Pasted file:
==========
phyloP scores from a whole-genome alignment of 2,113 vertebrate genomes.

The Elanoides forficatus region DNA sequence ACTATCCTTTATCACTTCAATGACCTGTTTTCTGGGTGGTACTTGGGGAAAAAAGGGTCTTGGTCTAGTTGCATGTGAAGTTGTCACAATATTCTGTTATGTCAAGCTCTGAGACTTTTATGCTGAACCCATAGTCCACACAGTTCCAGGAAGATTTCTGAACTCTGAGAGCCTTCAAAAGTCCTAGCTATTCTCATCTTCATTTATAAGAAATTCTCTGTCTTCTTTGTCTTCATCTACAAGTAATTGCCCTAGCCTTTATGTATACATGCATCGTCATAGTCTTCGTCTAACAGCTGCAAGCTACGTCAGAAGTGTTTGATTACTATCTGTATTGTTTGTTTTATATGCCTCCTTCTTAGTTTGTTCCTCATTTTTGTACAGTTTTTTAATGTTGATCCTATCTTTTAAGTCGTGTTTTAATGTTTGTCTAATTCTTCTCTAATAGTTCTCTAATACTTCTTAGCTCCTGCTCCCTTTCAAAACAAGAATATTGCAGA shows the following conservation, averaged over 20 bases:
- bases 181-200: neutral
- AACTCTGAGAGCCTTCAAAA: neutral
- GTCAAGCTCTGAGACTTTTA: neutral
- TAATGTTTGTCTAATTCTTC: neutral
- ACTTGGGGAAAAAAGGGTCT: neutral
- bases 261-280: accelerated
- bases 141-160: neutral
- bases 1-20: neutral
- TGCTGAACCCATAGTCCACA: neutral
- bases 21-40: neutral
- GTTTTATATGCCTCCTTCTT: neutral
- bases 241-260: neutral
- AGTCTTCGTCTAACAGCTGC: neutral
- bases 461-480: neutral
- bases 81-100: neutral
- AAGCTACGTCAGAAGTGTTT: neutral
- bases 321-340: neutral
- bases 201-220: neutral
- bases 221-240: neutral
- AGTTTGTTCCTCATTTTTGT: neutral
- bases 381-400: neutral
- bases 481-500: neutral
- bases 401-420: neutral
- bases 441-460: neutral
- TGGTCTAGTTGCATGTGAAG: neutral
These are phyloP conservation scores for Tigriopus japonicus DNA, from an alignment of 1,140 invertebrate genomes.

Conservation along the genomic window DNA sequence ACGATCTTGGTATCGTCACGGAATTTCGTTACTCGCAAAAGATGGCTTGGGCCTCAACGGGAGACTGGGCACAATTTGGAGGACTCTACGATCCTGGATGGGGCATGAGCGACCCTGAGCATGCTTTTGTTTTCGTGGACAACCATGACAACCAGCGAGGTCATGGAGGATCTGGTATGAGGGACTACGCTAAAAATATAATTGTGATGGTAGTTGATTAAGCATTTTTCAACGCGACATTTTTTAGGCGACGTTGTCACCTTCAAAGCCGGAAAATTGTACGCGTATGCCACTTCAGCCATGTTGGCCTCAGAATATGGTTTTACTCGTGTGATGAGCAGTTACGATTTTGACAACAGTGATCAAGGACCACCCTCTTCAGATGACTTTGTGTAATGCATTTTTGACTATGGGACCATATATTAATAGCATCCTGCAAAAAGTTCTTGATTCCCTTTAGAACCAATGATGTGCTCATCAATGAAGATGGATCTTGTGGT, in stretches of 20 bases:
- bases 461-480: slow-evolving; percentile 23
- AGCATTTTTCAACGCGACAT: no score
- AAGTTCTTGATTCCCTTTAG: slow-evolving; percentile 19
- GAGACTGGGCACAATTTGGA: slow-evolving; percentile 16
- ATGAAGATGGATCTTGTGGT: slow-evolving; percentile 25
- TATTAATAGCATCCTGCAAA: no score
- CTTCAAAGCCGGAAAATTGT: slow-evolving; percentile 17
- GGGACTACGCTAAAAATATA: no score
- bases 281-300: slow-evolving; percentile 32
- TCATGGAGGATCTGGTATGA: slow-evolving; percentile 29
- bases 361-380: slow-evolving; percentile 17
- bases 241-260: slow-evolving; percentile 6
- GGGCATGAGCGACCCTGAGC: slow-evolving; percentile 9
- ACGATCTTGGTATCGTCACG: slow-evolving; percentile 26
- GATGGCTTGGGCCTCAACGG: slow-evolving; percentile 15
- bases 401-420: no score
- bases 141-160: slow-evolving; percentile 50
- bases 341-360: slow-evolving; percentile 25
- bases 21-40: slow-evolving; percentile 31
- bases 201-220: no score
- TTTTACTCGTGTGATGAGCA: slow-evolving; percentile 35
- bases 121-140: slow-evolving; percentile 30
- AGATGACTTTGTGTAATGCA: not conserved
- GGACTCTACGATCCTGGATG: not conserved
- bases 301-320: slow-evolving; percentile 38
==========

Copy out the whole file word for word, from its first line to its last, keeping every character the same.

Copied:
phyloP scores from a whole-genome alignment of 2,113 vertebrate genomes.

The Elanoides forficatus region DNA sequence ACTATCCTTTATCACTTCAATGACCTGTTTTCTGGGTGGTACTTGGGGAAAAAAGGGTCTTGGTCTAGTTGCATGTGAAGTTGTCACAATATTCTGTTATGTCAAGCTCTGAGACTTTTATGCTGAACCCATAGTCCACACAGTTCCAGGAAGATTTCTGAACTCTGAGAGCCTTCAAAAGTCCTAGCTATTCTCATCTTCATTTATAAGAAATTCTCTGTCTTCTTTGTCTTCATCTACAAGTAATTGCCCTAGCCTTTATGTATACATGCATCGTCATAGTCTTCGTCTAACAGCTGCAAGCTACGTCAGAAGTGTTTGATTACTATCTGTATTGTTTGTTTTATATGCCTCCTTCTTAGTTTGTTCCTCATTTTTGTACAGTTTTTTAATGTTGATCCTATCTTTTAAGTCGTGTTTTAATGTTTGTCTAATTCTTCTCTAATAGTTCTCTAATACTTCTTAGCTCCTGCTCCCTTTCAAAACAAGAATATTGCAGA shows the following conservation, averaged over 20 bases:
- bases 181-200: neutral
- AACTCTGAGAGCCTTCAAAA: neutral
- GTCAAGCTCTGAGACTTTTA: neutral
- TAATGTTTGTCTAATTCTTC: neutral
- ACTTGGGGAAAAAAGGGTCT: neutral
- bases 261-280: accelerated
- bases 141-160: neutral
- bases 1-20: neutral
- TGCTGAACCCATAGTCCACA: neutral
- bases 21-40: neutral
- GTTTTATATGCCTCCTTCTT: neutral
- bases 241-260: neutral
- AGTCTTCGTCTAACAGCTGC: neutral
- bases 461-480: neutral
- bases 81-100: neutral
- AAGCTACGTCAGAAGTGTTT: neutral
- bases 321-340: neutral
- bases 201-220: neutral
- bases 221-240: neutral
- AGTTTGTTCCTCATTTTTGT: neutral
- bases 381-400: neutral
- bases 481-500: neutral
- bases 401-420: neutral
- bases 441-460: neutral
- TGGTCTAGTTGCATGTGAAG: neutral
These are phyloP conservation scores for Tigriopus japonicus DNA, from an alignment of 1,140 invertebrate genomes.

Conservation along the genomic window DNA sequence ACGATCTTGGTATCGTCACGGAATTTCGTTACTCGCAAAAGATGGCTTGGGCCTCAACGGGAGACTGGGCACAATTTGGAGGACTCTACGATCCTGGATGGGGCATGAGCGACCCTGAGCATGCTTTTGTTTTCGTGGACAACCATGACAACCAGCGAGGTCATGGAGGATCTGGTATGAGGGACTACGCTAAAAATATAATTGTGATGGTAGTTGATTAAGCATTTTTCAACGCGACATTTTTTAGGCGACGTTGTCACCTTCAAAGCCGGAAAATTGTACGCGTATGCCACTTCAGCCATGTTGGCCTCAGAATATGGTTTTACTCGTGTGATGAGCAGTTACGATTTTGACAACAGTGATCAAGGACCACCCTCTTCAGATGACTTTGTGTAATGCATTTTTGACTATGGGACCATATATTAATAGCATCCTGCAAAAAGTTCTTGATTCCCTTTAGAACCAATGATGTGCTCATCAATGAAGATGGATCTTGTGGT, in stretches of 20 bases:
- bases 461-480: slow-evolving; percentile 23
- AGCATTTTTCAACGCGACAT: no score
- AAGTTCTTGATTCCCTTTAG: slow-evolving; percentile 19
- GAGACTGGGCACAATTTGGA: slow-evolving; percentile 16
- ATGAAGATGGATCTTGTGGT: slow-evolving; percentile 25
- TATTAATAGCATCCTGCAAA: no score
- CTTCAAAGCCGGAAAATTGT: slow-evolving; percentile 17
- GGGACTACGCTAAAAATATA: no score
- bases 281-300: slow-evolving; percentile 32
- TCATGGAGGATCTGGTATGA: slow-evolving; percentile 29
- bases 361-380: slow-evolving; percentile 17
- bases 241-260: slow-evolving; percentile 6
- GGGCATGAGCGACCCTGAGC: slow-evolving; percentile 9
- ACGATCTTGGTATCGTCACG: slow-evolving; percentile 26
- GATGGCTTGGGCCTCAACGG: slow-evolving; percentile 15
- bases 401-420: no score
- bases 141-160: slow-evolving; percentile 50
- bases 341-360: slow-evolving; percentile 25
- bases 21-40: slow-evolving; percentile 31
- bases 201-220: no score
- TTTTACTCGTGTGATGAGCA: slow-evolving; percentile 35
- bases 121-140: slow-evolving; percentile 30
- AGATGACTTTGTGTAATGCA: not conserved
- GGACTCTACGATCCTGGATG: not conserved
- bases 301-320: slow-evolving; percentile 38